Servicemembers will have less time to claim disability compensation before leaving the military but should get benefits faster under changes being made by the Department of Veterans Affairs.
Starting Oct. 1, troops who want to resolve disability claims before leaving the military must enroll in the “Benefits Delivery at Discharge” program 90 days from separation rather than the current 60 days, the VA announced this month.
Quick Start, a program launched in 2008 that allows troops with 59 or fewer days left to begin their claims process, will also end, the VA office at Yongsan Garrison, South Korea, told Stars and Stripes this week.
“The VA’s goal is to process disability claims for those leaving active duty so they have a decision on their claim the day after they leave,” manager Thomas Gwaltney said.
Late-filed claims mean veterans will be waiting an average of 90 days after separation to get a decision on benefits, he said.
“Many claims are not complete when servicemembers leave active duty,” Gwaltney said. “Submitting disability claims between 90 and 180 days before separation will ensure claims can be fully developed.”
Troops enrolling in the benefits program will need to be at their duty station for 45 days after enrolling to make sure they can attend medical exams, said Yongsan VA representative Steve Tucker.
Those who miss the deadline can still file claims through the VA’s “eBenefits” program after they leave the military, but might have to wait 18 months for a resolution, he said.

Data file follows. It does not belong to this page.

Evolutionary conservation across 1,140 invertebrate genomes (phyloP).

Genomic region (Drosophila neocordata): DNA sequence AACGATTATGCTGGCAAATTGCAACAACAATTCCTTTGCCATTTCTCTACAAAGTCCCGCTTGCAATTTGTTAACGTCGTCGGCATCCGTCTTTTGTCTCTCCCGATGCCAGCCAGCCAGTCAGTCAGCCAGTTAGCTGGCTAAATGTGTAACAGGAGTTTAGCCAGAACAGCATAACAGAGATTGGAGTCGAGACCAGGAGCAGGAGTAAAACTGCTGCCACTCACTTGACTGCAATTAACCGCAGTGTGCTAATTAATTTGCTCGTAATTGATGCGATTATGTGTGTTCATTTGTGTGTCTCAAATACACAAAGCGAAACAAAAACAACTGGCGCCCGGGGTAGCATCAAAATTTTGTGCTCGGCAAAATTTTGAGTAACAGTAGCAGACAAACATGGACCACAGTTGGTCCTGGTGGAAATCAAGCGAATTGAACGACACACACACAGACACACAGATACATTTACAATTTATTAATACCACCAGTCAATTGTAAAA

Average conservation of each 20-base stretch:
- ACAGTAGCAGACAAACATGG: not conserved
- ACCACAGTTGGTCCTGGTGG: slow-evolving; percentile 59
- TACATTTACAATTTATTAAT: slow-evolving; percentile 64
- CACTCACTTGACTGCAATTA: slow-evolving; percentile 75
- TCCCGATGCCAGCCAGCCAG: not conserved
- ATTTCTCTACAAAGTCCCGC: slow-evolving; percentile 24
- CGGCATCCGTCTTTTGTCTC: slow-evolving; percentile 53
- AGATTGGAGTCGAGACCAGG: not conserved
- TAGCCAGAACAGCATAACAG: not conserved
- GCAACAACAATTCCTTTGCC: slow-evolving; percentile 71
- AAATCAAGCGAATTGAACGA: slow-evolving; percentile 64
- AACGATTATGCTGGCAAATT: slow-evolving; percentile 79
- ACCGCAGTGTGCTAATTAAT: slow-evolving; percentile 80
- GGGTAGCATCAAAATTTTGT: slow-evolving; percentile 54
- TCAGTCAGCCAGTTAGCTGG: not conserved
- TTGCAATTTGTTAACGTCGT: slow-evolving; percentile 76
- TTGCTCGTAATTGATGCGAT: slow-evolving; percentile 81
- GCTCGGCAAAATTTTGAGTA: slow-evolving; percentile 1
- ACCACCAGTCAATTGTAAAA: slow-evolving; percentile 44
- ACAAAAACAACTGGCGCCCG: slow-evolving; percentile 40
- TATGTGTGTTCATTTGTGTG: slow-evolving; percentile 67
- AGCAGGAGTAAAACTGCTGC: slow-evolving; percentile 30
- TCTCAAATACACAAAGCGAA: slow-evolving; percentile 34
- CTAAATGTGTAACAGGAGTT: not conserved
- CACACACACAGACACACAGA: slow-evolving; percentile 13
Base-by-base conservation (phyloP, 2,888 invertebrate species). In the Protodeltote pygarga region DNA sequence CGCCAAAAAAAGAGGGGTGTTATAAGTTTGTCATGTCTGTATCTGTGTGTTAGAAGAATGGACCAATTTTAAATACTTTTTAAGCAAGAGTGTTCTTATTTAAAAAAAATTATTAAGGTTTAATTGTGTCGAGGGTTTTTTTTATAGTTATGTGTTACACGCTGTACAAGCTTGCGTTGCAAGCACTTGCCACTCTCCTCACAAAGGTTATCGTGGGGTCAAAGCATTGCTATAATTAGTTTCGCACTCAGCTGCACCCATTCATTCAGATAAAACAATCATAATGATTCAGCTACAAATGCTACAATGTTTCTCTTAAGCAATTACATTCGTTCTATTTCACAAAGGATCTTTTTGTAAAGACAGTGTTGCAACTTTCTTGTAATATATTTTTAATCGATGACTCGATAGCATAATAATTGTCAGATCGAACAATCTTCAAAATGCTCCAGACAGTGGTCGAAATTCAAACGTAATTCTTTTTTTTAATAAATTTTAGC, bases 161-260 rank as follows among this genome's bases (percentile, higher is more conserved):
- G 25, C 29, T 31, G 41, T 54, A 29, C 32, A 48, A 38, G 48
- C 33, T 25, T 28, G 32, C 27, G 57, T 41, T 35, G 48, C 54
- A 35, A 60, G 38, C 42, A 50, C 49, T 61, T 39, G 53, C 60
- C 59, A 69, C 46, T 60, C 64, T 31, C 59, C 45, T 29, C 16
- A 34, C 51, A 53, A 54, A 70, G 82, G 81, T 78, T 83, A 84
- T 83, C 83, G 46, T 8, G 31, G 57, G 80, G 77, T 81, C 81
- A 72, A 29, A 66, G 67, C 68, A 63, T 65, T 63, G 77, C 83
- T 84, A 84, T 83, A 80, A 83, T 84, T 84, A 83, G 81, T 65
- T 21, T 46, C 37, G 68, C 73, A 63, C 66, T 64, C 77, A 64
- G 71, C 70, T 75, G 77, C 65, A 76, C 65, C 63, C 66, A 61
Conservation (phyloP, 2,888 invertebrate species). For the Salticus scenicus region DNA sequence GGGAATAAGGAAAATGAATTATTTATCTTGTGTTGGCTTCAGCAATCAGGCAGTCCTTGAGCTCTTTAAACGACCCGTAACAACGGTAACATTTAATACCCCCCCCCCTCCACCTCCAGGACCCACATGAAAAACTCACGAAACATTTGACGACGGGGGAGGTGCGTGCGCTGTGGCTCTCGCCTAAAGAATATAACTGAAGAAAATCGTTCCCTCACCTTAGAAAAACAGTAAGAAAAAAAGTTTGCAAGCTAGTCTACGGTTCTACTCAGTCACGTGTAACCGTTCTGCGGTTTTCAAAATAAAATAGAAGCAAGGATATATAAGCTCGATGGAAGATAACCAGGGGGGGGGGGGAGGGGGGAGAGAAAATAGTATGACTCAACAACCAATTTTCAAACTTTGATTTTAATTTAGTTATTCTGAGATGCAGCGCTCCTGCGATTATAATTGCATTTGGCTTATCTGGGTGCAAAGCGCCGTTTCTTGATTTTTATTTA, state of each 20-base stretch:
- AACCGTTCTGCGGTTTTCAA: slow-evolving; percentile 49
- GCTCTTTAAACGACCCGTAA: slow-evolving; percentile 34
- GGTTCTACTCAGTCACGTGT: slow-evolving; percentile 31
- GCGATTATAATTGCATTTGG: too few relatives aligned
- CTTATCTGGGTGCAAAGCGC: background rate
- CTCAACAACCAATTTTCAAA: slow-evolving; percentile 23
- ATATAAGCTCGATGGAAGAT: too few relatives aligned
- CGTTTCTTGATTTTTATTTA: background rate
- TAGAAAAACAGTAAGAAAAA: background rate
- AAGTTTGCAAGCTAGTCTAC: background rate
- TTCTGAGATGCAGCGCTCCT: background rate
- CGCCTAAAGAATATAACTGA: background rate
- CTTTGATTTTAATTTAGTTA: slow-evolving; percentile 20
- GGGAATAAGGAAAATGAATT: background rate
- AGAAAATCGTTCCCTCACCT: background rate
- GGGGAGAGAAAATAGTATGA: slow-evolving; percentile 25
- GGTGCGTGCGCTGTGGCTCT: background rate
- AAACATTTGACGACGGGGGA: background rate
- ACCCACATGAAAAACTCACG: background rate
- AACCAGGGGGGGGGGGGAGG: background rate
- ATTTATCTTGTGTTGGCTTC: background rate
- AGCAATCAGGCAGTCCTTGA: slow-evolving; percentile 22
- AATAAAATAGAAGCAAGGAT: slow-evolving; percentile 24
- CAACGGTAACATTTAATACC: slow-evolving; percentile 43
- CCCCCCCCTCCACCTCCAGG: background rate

A smarter option is to file a claim while still in uniform, Tucker said.
“By filing here and getting their exams done they can ensure they receive their disability claim right after separating,” he said.
Benjamin Franklin nailed it when he said, "Fatigue is the best pillow." True story, Benny. There's nothing like pushing your body so far past exhaustion that you'd willingly, even longingly, take a nap on a concrete slab.
U.S. Coast Guard Petty Officer 2nd Class Karl Munson pilots a 26-foot boat while Petty Officer 2nd Class Gabriel Diaz keeps an eye on a boarding team who is inspecting a 79-foot shrimp boat in the Gulf of Mexico, off the coast of New Orleans, La., on April 27, 2005
Radio transmissions to the U.S. Coast Guard are usually calls for help from boaters, but one captain got on the radio recently just to say thanks to the men and women who are currently working without pay.
DOVER AIR FORCE BASE, Del (Reuters) - U.S. President Donald Trump traveled to Dover Air Force Base in Delaware on Saturday to receive the remains of four Americans killed in a suicide bombing in northern Syria.
Trump, locked in a battle with congressional Democrats that has led to a nearly month-long partial government shutdown, announced his trip via a pre-dawn tweet, saying he was going "to be with the families of 4 very special people who lost their lives in service to our Country!"
Former President George W. Bush is calling for an end to the partial government shutdown, which is about to hit the one-month mark and is currently the longest shutdown in US history.
In an appeal made on Instagram, the 43rd president called on "leaders on both sides to put politics aside, come together, and end this shutdown." The caption was posted with an image of him and former First Lady Laura Bush giving pizza to their Secret Service detail.